Skiers, like bikers come in unlimited varieties, but when it comes to coming down a narrow trail, where big sweepers are not possible, two ways to do it;
Very cautious, sliding the rear of the ski around each turn, allowing the inertia of the hill to slow you every turn. After each turn is executed, the ski tips end up sideways, and almost pointing uphill! This type of beginner sking is unstable, unpredictable due to the w-i-d-e turn causing an about face on each turn.
The experienced skier will follow the proper, faster and infinitely more fun way to ski the twisties; keep the tips pointed down the slope, and tilt the edge of the ski horizontally into the hill on each turn, like your skis are a sharp knife, cutting your turn with the precision of a surgeon into the flesh. The faster and steeper the hill, the deeper you stick the blade in the snow, allowing you to control a series of small turns, which the inertia pushes you into each turn. Put aside the poles for a minute, because I don't know how they would factor into this comparison, and we all knows the importance of a pole plant. right?
I followed a guy one time on what I assume was a new ride (er) and watched him turn away from the fall line of the road on each turn, continually set a line to turn (carve) abort, go straight increase speed by inertia, tap the brakes and find another line, again turning his whole body (and bike) sideways to the fall line; it was obvious he was struggling to keep this Harley looking Yamaha out of trouble at that speed, so I backed off to give him the ability to slow down, hope he did.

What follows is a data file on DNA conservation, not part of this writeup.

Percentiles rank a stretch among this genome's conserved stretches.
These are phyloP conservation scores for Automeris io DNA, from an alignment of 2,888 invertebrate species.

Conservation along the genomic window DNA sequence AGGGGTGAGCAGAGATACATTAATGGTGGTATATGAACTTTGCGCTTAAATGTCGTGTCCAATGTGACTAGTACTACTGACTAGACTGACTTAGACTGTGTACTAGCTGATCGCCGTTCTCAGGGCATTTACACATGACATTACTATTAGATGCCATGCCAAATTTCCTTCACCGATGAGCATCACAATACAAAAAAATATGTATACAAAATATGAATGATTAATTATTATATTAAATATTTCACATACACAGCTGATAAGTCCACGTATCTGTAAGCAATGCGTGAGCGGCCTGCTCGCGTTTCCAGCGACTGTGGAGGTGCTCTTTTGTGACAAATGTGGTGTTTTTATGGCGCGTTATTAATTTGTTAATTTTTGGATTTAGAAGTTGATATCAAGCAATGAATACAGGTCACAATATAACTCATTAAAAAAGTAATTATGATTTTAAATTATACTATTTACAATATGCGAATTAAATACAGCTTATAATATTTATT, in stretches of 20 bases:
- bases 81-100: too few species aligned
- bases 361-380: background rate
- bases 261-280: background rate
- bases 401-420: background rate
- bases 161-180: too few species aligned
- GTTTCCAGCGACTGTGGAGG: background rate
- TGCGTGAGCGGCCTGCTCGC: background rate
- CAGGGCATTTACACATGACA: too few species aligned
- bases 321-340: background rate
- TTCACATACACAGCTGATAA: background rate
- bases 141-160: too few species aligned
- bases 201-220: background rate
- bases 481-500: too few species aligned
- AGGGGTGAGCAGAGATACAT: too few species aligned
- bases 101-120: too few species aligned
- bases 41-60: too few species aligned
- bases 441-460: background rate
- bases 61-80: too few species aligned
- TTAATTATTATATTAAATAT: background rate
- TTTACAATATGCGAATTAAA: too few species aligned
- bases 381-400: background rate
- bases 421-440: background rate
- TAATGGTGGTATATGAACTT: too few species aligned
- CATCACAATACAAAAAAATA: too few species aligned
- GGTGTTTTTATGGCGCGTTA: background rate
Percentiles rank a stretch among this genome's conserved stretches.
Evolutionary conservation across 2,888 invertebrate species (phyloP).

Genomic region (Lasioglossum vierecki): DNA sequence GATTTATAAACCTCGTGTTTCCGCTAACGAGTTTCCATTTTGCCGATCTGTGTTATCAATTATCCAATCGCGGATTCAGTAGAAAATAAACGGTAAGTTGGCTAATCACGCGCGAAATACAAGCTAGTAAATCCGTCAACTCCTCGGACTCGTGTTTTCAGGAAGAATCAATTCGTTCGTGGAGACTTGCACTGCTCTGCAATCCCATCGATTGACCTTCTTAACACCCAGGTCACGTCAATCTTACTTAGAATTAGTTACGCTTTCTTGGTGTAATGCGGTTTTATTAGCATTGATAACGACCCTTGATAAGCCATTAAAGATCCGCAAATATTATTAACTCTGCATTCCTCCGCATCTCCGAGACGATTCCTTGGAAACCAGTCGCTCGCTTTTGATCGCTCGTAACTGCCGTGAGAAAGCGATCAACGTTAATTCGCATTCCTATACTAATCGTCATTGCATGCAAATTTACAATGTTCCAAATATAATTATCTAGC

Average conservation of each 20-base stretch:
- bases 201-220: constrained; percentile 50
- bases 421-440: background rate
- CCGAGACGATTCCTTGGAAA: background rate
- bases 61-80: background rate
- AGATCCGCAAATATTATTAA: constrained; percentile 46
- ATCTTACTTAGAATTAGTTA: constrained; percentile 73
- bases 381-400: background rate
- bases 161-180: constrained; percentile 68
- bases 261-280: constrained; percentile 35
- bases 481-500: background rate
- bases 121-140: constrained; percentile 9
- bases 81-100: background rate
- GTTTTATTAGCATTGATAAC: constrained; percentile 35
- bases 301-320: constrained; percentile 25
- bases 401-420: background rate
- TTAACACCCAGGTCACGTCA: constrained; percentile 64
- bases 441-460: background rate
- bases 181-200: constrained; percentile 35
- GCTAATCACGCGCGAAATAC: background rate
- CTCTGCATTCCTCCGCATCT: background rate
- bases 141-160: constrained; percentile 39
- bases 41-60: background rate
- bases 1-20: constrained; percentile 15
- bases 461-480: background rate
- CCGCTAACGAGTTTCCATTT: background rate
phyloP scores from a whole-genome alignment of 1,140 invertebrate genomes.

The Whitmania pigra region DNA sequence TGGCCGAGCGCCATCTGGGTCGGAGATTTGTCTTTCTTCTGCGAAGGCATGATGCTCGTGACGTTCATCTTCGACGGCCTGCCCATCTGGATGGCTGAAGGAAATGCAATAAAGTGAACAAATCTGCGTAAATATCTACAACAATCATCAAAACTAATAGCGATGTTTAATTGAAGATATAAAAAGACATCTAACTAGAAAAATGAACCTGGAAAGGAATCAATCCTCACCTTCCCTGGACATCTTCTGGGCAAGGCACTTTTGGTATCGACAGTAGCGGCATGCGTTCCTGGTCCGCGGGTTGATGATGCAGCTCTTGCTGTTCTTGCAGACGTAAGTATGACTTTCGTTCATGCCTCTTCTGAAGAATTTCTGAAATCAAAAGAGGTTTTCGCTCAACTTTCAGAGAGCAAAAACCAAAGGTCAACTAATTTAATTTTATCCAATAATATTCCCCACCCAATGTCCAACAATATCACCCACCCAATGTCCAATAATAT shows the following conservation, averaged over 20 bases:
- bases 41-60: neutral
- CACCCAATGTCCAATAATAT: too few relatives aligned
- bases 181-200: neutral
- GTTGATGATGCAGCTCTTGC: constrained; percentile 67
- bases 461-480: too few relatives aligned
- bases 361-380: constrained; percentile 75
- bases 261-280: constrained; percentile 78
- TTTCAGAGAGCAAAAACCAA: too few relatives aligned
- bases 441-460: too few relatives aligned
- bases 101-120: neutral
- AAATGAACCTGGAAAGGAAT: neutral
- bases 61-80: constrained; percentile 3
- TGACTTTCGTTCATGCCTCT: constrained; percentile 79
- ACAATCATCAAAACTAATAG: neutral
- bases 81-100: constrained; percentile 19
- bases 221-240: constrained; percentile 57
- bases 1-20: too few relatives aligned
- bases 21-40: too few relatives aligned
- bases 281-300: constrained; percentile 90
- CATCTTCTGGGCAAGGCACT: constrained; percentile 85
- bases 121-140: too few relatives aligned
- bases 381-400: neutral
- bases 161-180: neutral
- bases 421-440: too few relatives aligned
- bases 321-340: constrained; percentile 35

Each turn he made was not looking into the fall, was not anticipating the next turn where he wanted to go, checking his heavy hand on the throttle with his brakes (danger here, man) and appeared to be looking away from the turn he was executing.
He very well may have been watching the speed versus feeling the inertia+ speed, and instinctively knowing how much throttle produced a controllable fall (inertia).His bike spent more time sideways in the road versus pointing the nose like the ski tips) down the road where he wanted to go.
The fun comes in finding the very limit of controllable speed, coming right up to that limit, then find ways to involve a third dimension/ the lean where the speed can be increased even further!
That's what separates the men from the boys, IMHO, that is. And I announce here that there are many, many who have a better handle on this "Lean" dimension in carving up the twisties; I'm certainly not afraid of the twisties being born a raised in the foothills of Colorado, but I do know and respect my limits, and more importantly, the limit of the road...dirt, branches, squirrel guts, pot holes keep me from truly even approaching "the edge" of speed by increasing the lean past a certain point. I am not risking that edge as I once did many years ago. No speedo needed, just years of letting my brain go on auto pilot and make the decision before I enter each turn as to how much inertia I throttle up into each turn.
I know many feel that to ride a fine engineered machine like a BMW and not seek that limit/that edge is sacrilegious to BMW, but to me? I've tumbled off my mount a time or two in my lifetime by pushig the limits, and on each turn, have made a choice to ride with the boys, with a degree of safety. I am one of the boys. Let the Men fly by; to hell with the squirrels!